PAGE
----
Today, 8.5 percent of people worldwide (617 million) are aged 65 and over. By 2030, one in every 5 Americans will be of retirement age. In Canada, 23% of all Canadians will be 65 or over. Will health care grow at the same rate and be prepared for this shift in demographics? There is a shortage of doctors and specialists who take care of geriatric patients leaving most care to fall to nurses and other healthcare providers.
The Hard Facts on Geriatrics
- Fewer than one percent of registered nurses and three percent of advanced practice registered nurses are certified in geriatrics.
- Nurses often receive some type of training in working with older patients, then take other career paths.
- There isn’t enough nurse training in the skills needed to care for older patients.
- There is no specific emphasis on older people, even though Certified Nursing Assistants will commonly work in long-term care facilities.
CNAs (Certified Nursing Assistants) get basic training in checking for vital signs and helping patients with activities for day-to-day living such as teeth brushing, shaving and getting dressed. Learning on the job at a senior facility is the best way they can attain the necessary training to take care of seniors.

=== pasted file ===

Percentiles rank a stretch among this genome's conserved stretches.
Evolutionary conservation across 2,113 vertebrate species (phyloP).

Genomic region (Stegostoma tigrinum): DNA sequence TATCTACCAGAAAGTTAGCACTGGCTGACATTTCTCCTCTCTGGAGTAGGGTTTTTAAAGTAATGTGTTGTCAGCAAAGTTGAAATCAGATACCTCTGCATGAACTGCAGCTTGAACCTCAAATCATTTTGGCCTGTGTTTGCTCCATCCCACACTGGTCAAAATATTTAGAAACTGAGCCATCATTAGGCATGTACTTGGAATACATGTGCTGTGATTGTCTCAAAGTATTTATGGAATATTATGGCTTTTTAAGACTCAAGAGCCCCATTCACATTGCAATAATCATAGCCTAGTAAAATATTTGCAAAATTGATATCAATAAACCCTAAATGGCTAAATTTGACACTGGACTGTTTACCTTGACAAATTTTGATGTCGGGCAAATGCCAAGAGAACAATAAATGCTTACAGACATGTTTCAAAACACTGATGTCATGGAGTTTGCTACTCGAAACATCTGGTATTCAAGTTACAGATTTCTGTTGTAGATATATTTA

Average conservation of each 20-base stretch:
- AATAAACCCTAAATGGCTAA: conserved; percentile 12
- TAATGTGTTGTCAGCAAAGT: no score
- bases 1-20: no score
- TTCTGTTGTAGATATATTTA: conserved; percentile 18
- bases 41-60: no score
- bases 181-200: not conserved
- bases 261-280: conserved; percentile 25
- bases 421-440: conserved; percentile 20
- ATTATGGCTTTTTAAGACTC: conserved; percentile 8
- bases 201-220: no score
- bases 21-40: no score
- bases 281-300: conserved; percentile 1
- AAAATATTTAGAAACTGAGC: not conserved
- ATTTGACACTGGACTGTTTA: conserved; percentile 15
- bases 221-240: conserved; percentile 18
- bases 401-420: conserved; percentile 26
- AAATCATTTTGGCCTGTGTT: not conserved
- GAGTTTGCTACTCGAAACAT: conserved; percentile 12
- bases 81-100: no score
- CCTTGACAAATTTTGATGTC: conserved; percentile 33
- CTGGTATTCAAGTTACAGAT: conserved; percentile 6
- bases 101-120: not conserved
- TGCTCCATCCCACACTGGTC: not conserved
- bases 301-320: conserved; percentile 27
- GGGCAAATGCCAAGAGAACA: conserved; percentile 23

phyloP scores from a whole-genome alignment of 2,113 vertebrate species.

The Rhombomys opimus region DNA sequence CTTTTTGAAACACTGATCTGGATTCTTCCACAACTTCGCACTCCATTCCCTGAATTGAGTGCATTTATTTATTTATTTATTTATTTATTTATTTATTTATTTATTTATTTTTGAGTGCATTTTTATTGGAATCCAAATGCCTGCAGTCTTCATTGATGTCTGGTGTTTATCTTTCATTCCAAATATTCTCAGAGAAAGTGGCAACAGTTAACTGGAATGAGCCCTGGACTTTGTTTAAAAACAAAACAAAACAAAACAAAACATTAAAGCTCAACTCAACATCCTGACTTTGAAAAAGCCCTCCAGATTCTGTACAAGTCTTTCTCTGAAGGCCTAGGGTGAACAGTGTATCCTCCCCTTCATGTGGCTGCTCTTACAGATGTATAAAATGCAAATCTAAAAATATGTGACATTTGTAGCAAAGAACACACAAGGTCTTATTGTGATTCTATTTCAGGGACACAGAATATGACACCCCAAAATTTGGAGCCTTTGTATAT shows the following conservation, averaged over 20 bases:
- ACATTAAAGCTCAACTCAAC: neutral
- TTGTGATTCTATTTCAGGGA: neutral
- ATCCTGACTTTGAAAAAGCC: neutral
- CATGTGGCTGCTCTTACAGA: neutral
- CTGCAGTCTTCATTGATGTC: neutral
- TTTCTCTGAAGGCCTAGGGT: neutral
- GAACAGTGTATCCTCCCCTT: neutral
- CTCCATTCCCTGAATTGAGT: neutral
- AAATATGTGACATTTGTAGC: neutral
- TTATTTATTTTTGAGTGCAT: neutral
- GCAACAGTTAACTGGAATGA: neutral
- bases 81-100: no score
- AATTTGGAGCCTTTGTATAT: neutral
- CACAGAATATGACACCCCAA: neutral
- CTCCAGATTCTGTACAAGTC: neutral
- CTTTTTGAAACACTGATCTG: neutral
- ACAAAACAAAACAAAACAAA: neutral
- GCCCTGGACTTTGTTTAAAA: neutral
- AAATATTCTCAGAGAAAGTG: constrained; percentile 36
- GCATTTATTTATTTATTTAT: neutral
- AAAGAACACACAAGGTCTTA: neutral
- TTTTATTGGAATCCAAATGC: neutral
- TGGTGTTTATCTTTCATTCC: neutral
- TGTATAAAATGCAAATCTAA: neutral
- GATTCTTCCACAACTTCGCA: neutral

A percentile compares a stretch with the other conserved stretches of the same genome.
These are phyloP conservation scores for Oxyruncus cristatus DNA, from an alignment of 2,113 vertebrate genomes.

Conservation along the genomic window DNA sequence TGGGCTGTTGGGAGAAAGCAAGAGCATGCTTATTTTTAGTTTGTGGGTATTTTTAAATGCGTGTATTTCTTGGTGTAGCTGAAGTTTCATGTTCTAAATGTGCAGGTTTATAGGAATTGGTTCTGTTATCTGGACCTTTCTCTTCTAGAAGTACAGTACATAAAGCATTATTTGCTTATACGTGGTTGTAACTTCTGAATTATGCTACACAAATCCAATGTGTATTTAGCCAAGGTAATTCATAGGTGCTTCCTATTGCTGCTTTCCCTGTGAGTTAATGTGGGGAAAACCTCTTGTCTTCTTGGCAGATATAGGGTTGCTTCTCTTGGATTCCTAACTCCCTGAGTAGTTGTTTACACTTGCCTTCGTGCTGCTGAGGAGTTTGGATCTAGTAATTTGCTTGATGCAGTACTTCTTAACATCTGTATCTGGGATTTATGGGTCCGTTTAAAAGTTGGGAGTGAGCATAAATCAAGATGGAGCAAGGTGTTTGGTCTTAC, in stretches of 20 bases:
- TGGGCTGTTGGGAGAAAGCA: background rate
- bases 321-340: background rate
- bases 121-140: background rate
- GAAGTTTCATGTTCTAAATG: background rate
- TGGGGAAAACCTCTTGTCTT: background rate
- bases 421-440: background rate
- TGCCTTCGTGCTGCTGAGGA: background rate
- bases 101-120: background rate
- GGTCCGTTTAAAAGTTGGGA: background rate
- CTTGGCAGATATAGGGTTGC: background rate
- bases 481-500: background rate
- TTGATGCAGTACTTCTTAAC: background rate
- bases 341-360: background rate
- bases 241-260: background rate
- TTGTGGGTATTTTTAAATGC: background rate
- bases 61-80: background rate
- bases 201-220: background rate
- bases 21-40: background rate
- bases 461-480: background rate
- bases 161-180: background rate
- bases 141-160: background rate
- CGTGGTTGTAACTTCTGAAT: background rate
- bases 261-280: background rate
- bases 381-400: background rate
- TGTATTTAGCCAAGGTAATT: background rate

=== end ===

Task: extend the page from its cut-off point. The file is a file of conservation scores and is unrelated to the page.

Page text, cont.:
Many nursing students, however, have a negative impression and attitude toward working with older adults. Most of these impressions are based on misconceptions and the idea that pediatrics is a more favourable branch of nursing. Many people associate working with seniors as somehow degrading and nurses feel that geriatrics is not a smart option. But there is a demand for geriatric nurses and they must be capable of handling patients with multiple chronic conditions. The challenging nature of the work can be a draw for some nurses who realize it is a field in which they can learn more and also put their current training to good use.
At the moment geriatric nursing tends to pay less than other types of nursing even though it is more demanding, more tiring and more specialized. It is also an area of nursing where new graduates are greatly needed. To read the full article on nursing and geriatrics, click here.